Real Teachers Share Their Tips For Taking Learning Outdoors.

Red wet pour hopscotch in blue playground flooring

A few months ago, Outdoor Classroom Day posted on Twitter, asking their followers what advice they would give teachers wanting to take the first step towards more time outdoors. The responses were vast and varied and there were so many good ideas shared that we didn’t want you to miss out.

As such, here are just a few of the replies!

@PrimarySarahC replied “Go for it- take the lesson you would do indoors into the outdoors as a start- you will be inspired by the difference no walls makes and then you can sort the creative ideas as they will just flow. ”

@BrimbleGaynor advised “Connect to seasonal changes, involve all senses, model curiosity, remove all ‘toys’, observe what the children are naturally drawn to and build on that interest. Keep it simple!”

@Timbernook reminded people why this topic is so important, replying “When you take learning outdoors — children are fully engaged in the experience and the motivation is high when these opportunities are child-directed. All of this enhances and enriches the learning process on a deep level.”

@MsGaleOCSB suggested “Schedule it into your week. The way you wouldn’t miss gym or library, don’t let yourself miss outdoor time! Have a meeting spot where you start and finish.”

@TeachOutdoors disagreed however,  “Don’t make tedious links eg timetable says every Wednesday afternoon is your slot to do outdoor learning. Go outdoors when it adds enrichment- start little & often. 10 mins outdoors & then back inside to scaffold the learning can add real value & purpose. Experiential learning!”

I guess the take away here, is that there is no right way to do it – simply choose a method that works for you!

Whilst @FESKindTeacher recommended “Find someone else, if only one person in your school, who believes as much as you do in the benefits of being outdoor with the students”

@CPRSmum agreed with many of the points already raised staying “Build it into your daily, weekly and termly planning. Ensure it’s closely linked to the curriculum, not only about getting kids outside. Let families know so they send coats etc daily. Have spare kit ready every day. Find a colleague who will do it too.”

@OnedaywithNan believed keeping things simple was key “Don’t overthink it and don’t try to oversell it (to kids or parents). Just go outside. In all weather. Get dirty. Don’t have an agenda (or make it look like you don’t). Let things happen organically. They’ll want to continue, they’ll want to expand their experience.”

@ClairePasco01 was thinking along these lines when she added “Don’t see it as something extra you have to plan, just see it as a part of your everyday learning…’s just a lesson in a classroom with the sky as the roof!”

@MikeW_OutdoorEd suggested “Parents often provide ‘indoor shoes’ for their child at school. Ask them to consider providing ‘outdoor boots’ to be kept in the class. I had 100% buy in.” However a porous safety surfacing such as wet pour may minimise the need for this as it is non-slip and has minimal standing water.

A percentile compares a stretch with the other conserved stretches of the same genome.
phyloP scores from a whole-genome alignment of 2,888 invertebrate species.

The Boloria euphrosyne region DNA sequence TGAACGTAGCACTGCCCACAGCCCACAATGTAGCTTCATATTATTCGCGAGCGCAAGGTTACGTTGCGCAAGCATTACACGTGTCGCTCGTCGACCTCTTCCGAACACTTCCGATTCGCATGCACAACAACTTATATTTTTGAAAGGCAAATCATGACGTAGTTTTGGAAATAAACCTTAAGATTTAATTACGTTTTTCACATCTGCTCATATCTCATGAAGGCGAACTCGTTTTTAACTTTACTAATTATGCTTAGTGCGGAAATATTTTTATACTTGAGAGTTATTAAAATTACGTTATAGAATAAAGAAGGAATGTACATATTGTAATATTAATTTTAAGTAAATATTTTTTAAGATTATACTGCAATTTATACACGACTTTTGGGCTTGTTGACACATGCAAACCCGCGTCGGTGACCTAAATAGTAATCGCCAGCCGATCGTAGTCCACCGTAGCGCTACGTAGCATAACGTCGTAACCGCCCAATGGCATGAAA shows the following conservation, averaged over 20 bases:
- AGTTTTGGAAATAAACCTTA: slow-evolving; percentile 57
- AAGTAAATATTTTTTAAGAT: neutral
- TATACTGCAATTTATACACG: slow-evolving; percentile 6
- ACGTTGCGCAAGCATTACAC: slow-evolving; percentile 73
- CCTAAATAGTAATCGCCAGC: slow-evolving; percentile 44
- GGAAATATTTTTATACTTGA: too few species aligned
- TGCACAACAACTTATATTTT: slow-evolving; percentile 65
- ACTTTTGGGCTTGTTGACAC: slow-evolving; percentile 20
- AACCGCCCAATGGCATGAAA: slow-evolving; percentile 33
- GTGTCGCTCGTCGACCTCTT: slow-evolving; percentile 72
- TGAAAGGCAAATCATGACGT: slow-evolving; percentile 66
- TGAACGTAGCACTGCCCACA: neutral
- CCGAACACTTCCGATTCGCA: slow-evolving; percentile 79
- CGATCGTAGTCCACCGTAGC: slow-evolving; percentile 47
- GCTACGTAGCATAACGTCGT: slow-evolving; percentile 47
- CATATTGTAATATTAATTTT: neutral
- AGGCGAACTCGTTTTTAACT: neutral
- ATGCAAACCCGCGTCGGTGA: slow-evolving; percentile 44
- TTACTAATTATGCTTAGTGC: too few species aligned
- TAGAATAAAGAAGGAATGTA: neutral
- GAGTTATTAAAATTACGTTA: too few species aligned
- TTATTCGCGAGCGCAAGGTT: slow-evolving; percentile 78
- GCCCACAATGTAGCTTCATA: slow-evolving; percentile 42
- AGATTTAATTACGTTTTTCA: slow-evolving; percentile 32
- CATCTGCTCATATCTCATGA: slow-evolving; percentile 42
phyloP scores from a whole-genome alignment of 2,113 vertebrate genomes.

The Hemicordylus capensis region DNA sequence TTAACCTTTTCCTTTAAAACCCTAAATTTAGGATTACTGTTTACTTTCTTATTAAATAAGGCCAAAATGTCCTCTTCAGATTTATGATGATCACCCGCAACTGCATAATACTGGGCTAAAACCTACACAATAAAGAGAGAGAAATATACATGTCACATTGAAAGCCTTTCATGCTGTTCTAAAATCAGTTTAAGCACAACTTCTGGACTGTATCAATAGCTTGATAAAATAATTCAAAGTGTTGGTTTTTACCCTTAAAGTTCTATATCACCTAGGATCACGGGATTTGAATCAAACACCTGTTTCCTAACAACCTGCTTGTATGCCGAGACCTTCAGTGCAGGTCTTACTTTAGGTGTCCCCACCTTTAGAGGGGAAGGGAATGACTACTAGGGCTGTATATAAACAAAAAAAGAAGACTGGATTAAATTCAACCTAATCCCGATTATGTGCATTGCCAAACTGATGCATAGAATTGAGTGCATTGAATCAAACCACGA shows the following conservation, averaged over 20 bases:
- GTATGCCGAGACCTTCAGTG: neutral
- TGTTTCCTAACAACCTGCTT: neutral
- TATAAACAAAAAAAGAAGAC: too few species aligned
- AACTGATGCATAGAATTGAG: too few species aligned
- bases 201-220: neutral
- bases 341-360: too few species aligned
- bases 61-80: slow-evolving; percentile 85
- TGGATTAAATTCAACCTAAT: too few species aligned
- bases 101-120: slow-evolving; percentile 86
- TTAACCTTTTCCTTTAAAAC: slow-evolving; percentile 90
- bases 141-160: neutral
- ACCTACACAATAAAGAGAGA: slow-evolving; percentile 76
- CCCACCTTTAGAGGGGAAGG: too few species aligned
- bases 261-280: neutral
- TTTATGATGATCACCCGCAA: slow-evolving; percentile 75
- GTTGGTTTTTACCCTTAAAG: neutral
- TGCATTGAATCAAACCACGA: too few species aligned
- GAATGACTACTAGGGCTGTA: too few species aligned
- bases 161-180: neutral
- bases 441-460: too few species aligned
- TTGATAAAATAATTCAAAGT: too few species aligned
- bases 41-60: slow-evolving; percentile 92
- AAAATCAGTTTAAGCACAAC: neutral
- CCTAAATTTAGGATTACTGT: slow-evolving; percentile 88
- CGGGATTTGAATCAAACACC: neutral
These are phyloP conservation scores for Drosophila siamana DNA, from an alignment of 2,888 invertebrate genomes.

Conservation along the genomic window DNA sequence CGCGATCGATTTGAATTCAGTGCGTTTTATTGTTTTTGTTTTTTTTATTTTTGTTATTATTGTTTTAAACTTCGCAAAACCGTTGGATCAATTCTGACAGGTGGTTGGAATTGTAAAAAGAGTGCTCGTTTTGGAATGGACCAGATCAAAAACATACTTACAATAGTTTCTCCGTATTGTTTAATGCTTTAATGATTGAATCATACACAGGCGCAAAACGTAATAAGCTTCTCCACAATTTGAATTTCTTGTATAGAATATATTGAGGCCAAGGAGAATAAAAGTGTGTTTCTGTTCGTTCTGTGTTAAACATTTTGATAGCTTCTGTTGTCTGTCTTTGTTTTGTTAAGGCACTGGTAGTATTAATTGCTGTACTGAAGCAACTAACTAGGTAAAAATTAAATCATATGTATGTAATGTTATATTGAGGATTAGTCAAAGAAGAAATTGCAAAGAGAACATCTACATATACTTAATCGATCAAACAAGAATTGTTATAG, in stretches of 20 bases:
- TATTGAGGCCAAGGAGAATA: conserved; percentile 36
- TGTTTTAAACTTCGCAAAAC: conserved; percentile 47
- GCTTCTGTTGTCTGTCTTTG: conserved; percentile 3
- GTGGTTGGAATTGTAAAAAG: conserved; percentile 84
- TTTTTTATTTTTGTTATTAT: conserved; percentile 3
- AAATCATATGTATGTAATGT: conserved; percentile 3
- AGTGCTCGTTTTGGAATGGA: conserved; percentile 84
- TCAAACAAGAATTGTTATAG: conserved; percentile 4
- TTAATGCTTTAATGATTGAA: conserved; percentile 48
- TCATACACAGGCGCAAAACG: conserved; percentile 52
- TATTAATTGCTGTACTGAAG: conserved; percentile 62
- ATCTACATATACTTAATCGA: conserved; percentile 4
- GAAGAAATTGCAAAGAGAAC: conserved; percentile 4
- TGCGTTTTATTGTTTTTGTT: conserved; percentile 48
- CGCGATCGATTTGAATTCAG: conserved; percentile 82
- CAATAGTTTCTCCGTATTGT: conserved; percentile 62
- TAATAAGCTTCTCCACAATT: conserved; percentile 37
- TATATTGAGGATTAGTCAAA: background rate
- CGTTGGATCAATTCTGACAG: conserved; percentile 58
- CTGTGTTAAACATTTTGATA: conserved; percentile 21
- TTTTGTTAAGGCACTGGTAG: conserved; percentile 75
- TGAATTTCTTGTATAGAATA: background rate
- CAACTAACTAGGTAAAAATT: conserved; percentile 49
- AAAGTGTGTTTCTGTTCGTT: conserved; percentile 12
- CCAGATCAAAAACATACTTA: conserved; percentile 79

@CopperBeechPlay agreed that involving parents was important “Give parents a heads up so that children can wear appropriate clothes/ bring spares, and have some spares available in the classroom. Every child should have the ability to play and learn outdoors, the benefits are endless!”

@OPALOutdoorplay also mentioned the benefits it can bring to children telling teachers “you will be surprised at the way some children learn far better outdoors than indoors.”

@MissNicHall thought it was important to take a child’s eye-view “Go out on your own first. Look at the space from the eye level of your children. What would they see? What questions might they ask? What would you need to take for them to explore? Learning opportunities will present themselves and then you can take them in any direction.”

@DunhurstODW also thought it was important to think about how children will experience the lesson “If it’s your first ever session outside, choose a nice day. If kids’ first experience is cold, wet & miserable – they won’t forget it. Once it becomes routine, the weather won’t matter!”

Whilst thinking about outdoor leaning from other perspectives, Evelyn Roy reminded us that it was important to think about other members of the school’s staff too.

“Get the buy-in of the school’s janitorial staff. Ensure outdoor time doesn’t bring back extra work for them too. Admin often put the kibosh on rain/ snow activities when custodians complain.”

If your school is keen to get students outside, but are worried about the weather safety surfacing such as wet pour or resin bound rubber mulch may be able to help. This is because they are fully porous, impact absorbent and have been tested for slip-resistance.

If you would like to know more about safety surface, speak to our team today!

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